ROME – Pope Francis encouraged Christian business leaders to form “a new alliance” with young people to learn together and create an economy for the common good.
“Today there are hundreds, thousands, millions and perhaps billions of young people struggling to enter the formal economies or even their first paying jobs where they can continue their academic learning, acquired skills, energy and enthusiasm.” , the Pope said on October 21.
“I want to encourage you, mature and successful business leaders and entrepreneurs, to consider a new alliance with the young people who have evolved and committed to such a new alliance,” he said.
The Pope addressed participants at the 27th UNIAPAC World Congress in Rome from October 20-22. UNIAPAC is a Paris-based, ecumenical organization for Christian business people from around the world to promote Christian social values in business and society and to build an economy that serves the dignity of the human person and the common good, according to its website.
The pope encouraged members to create a new economy for the common good that is inclusive and supports holistic human development.
“There is no doubt that our world is in dire need of ‘a different kind of economy: one that brings life, not death, one that is inclusive and not exclusive, humane and not dehumanizing, one that cares for the environment and them not destroyed’,” he said, citing remarks he made in a letter dated May 1, 2019 to young people participating in the “Economy of Francesco,” an international project of young economists and entrepreneurs.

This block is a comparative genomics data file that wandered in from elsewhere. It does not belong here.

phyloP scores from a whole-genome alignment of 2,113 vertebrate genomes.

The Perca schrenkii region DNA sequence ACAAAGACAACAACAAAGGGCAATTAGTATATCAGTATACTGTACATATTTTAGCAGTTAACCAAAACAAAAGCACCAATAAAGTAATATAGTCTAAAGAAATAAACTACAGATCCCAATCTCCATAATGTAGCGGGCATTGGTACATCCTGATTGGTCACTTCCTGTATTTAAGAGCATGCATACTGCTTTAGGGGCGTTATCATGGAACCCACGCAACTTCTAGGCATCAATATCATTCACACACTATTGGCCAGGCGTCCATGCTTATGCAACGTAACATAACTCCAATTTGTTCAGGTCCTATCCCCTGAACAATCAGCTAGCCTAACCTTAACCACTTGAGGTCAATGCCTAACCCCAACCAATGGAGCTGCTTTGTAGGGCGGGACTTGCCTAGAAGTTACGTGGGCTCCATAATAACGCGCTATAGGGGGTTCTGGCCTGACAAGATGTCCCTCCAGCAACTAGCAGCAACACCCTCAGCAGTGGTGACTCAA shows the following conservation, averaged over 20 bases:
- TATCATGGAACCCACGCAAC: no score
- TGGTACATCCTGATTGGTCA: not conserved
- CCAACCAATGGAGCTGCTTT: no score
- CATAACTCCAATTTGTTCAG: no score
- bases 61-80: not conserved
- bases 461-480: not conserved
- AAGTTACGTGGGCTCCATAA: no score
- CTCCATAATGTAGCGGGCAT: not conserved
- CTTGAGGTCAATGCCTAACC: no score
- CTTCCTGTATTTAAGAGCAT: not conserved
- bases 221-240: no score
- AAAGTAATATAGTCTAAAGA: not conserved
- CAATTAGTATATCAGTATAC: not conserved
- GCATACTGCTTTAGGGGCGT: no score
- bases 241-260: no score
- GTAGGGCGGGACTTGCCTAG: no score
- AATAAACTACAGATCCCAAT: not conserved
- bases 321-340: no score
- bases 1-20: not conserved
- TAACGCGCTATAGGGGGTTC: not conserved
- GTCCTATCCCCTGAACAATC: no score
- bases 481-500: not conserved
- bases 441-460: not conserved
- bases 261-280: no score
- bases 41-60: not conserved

The Pope told UNIAPAC members of the “good news” that came from the recent gathering of young people in Assisi, “where Saint Francis and the early friars embraced poverty and proposed a radical new economy to the business leaders of his day.”
The September 22-24 Economy of Francesco gathering brought together about 1,000 young people who “reflected on the design of a new economy, and then developed and signed a covenant to reform the global economic system to improve the lives of all ‘ the Pope said.
Pope Francis said he wanted to share the outcome of this meeting with them “because young people are too often left out of business and the economy” and “because creativity and new thinking often come from youth”.
“We older people have to be brave enough to stop and listen to them,” he said. “Just as young people need to listen to older people, we all need to listen to young people.”
He said the Assisi youth meeting was proposing a kind of “gospel economy” that embodies:
— an economy of peace and not of war; “Let’s think about how much is spent on making weapons.”
— an economy that cares about creation and does not abuse it, such as through deforestation.
— an economy at the service of the human person, family and life that respects everyone, especially the weakest and most vulnerable, and leaves no one behind.
— an economy where caring replaces rejection and indifference.
— an economy that recognizes and protects safe and decent work for all.
— an economy in which finance is “a friend and ally” of the real economy and work, not an enemy.
Pope Francis encouraged business leaders to be patient with young people because while there are problems, “they have a keen sense of the right path.”
“Please walk with them, teach them and learn from them as you collectively shape a new economy for the common good,” he said.